There were 3,235 households of which 31.6% had children under the age of 18 living with them, 43.6% were married couples living together, 12.1% had a female householder with no husband present, and 40.1% were non-families. 31.4% of all households were made up of individuals and 12.6% had someone living alone who was 65 years of age or older. The average household size was 2.35 and the average family size was 2.97.
Age distribution was 25.6% under the age of 18, 8.3% from 18 to 24, 31.8% from 25 to 44, 20.3% from 45 to 64, and 14.0% who were 65 years of age or older. The median age was 35 years. For every 100 females, there were 91.6 males. For every 100 females age 18 and over, there were 86.2 males.
St. Albans is governed via a mayor, a city manager and city council. The city council consists of six members, each elected from an individual ward. The mayor is elected by citywide vote.
In the 2010 census, the median household income was $37,221, and the median family income was $44,286. Males had a median income of $31,340 versus $23,262 for females. The city's per capita income was $17,853. About 8.5% of families and 9.6% of the population were below the poverty line, including 9.2% of those under age 18 and 11.9% of those age 65 or over.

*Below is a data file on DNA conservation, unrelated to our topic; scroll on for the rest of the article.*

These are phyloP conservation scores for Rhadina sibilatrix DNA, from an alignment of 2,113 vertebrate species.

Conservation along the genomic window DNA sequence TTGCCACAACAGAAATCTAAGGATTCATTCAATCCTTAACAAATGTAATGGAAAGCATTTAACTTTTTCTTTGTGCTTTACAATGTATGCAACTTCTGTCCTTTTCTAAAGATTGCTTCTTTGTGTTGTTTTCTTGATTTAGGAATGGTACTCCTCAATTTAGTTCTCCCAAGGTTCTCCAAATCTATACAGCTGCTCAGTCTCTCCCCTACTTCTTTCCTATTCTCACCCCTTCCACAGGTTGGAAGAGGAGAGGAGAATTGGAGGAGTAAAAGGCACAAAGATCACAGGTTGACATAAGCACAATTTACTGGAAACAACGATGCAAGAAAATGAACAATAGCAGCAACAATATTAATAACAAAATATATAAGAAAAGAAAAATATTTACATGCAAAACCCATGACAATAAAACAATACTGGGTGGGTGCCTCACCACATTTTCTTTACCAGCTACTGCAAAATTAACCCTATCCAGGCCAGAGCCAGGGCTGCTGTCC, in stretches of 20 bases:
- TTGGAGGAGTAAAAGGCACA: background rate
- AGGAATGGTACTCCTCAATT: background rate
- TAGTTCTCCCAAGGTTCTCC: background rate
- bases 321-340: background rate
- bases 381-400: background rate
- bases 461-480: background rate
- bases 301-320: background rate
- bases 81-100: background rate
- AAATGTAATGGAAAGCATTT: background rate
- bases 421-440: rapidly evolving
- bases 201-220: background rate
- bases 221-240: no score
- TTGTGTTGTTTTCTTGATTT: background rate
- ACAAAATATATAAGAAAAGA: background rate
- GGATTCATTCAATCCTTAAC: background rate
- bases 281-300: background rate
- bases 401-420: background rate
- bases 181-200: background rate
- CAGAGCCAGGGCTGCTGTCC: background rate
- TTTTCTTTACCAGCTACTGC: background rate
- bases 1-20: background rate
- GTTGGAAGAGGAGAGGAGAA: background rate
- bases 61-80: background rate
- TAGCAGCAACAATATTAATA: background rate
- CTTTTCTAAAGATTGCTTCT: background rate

The Northwestern Medical Center is a hospital serving the city and the Franklin County area.
St. Albans is home to St. Albans City School, an elementary school for students in kindergarten through eighth grade, and Bellows Free Academy, St. Albans, a public high school serving students from many towns in the southern half of Franklin Country.
- "American FactFinder". United States Census Bureau. Retrieved 2008-01-31.
- , United States Census Bureau, 2008 [?]. Accessed 2009-01-07.
- "US Board on Geographic Names". United States Geological Survey. 2007-10-25. Retrieved 2008-01-31.
- Title 24, Part I, Chapter 1, §7, Vermont Statutes. Accessed 2007-11-01.
- "Find a County". National Association of Counties. Retrieved 2011-06-07.
- Austin J. Coolidge & John B. Mansfield, A History and Description of New England; Boston, Massachusetts 1859
- "St. Albans, Vermont, New England, USA". www.virtualvermont.com.
- Trade, St Albans Board of (18 June 1889). "Advantages, Resources and Attractions of St. Albans, Vt: Its Location, Railroad Facilities, Churches, Schools, Literary and Social Life ; Industries and Institutions; and General Features". Pub. for the Board of trade – via Google Books.
- "STA museum - Everyday life of the Romans". www.stamuseum.com.
- Holden, Cindy. "St. Albans Lists". freepages.genealogy.rootsweb.ancestry.com.
- "Vermont Maple Festival". Vermont Maple Festival. Retrieved 2009-08-01.
- "Annual Estimates of the Resident Population for Incorporated Places: April 1, 2010 to July 1, 2014". Archived from the original on May 23, 2015. Retrieved June 4, 2015.
- "U.S. Decennial Census". United States Census Bureau. Retrieved May 16, 2015.